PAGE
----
BUDAPEST (Reuters) -Hungary cannot support the European Union's new sanctions package, which includes an embargo on oil imports, in its present form, Prime Minister Viktor Orban said on Friday.
Orban said the European Commission's current proposal banning Russian oil imports would amount to an "atomic bomb" dropped on the Hungarian economy, adding that Hungary was ready to negotiate if it sees a new proposal that would meet Hungarian interests.
The European Union's executive on Wednesday proposed the toughest package of sanctions yet against Moscow for its war in Ukraine, but several countries worried about the impact of cutting off Russia oil imports stood in the way of agreement.
A handful of eastern EU countries are concerned that the halt would not allow them enough time to adapt, even though diplomats said Hungary and Slovakia would be given until the end of 2023.
Orban told state radio that Hungary would need 5 years and make huge investments in its refineries and pipelines to be able to transform its current system which relies about 65% on Russian oil.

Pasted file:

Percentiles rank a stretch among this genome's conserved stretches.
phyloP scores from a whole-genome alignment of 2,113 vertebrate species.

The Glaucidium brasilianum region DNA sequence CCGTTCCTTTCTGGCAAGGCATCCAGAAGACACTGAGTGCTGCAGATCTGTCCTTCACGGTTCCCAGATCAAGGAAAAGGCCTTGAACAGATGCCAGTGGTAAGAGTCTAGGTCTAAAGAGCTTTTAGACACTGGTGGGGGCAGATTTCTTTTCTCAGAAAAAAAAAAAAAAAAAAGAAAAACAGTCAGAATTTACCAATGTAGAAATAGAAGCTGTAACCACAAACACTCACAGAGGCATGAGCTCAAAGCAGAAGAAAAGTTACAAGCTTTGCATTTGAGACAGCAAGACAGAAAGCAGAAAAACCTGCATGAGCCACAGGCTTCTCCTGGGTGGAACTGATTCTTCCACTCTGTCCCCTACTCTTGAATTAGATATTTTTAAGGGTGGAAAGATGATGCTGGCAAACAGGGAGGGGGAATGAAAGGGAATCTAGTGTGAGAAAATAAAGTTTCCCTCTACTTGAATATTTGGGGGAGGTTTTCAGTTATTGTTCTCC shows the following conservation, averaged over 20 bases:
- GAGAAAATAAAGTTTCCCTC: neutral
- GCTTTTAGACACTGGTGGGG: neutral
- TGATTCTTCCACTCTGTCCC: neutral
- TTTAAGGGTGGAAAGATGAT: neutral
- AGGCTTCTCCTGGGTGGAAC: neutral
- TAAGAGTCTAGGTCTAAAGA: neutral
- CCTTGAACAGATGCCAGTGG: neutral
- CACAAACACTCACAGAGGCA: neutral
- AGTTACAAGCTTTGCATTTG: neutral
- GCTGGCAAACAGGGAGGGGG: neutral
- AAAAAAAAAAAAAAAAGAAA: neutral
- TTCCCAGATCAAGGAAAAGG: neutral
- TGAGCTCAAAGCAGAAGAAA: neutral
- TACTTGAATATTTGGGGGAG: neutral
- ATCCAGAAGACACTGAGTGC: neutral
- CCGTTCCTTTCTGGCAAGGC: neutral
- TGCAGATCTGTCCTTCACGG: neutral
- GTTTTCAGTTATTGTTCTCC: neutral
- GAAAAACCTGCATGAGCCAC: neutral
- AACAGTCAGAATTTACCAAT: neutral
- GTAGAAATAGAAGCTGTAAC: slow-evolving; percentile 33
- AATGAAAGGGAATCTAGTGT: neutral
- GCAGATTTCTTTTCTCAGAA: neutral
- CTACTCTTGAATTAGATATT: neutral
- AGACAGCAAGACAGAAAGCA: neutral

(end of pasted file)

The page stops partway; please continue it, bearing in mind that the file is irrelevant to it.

"We know exactly what we need, first of all we need 5 years for this whole process to be completed... 1-1.5 years is not enough for anything," Orban said, adding that Hungary would also need vast investment in refineries and the shipping system to allow imports of non-Russian oil.
Orban questioned whether it was wise to make investments on that scale for a result in 4 to 5 years time, while the war in Ukraine was happening now.
He said Hungary was waiting to see a new proposal from the Commission.
"I don't want to confront the EU but to cooperate....but this is only possible if they take our interests into account."
Orban also said Hungary would not support the blacklisting of the head of the Kremlin-allied Russian Orthodox Church, Patriarch Kirill, as this was an "issue of religious fredom."
He reiterated Hungary's position not to send any weapons to neighbouring Ukraine as those shipments would become targets of Russian attacks in the area beyond the border in western Ukraine where ethnic Hungarians live, he said.
(Reporting by Krisztina Than and Anita Komuves; Editing by Frank Jack Daniel)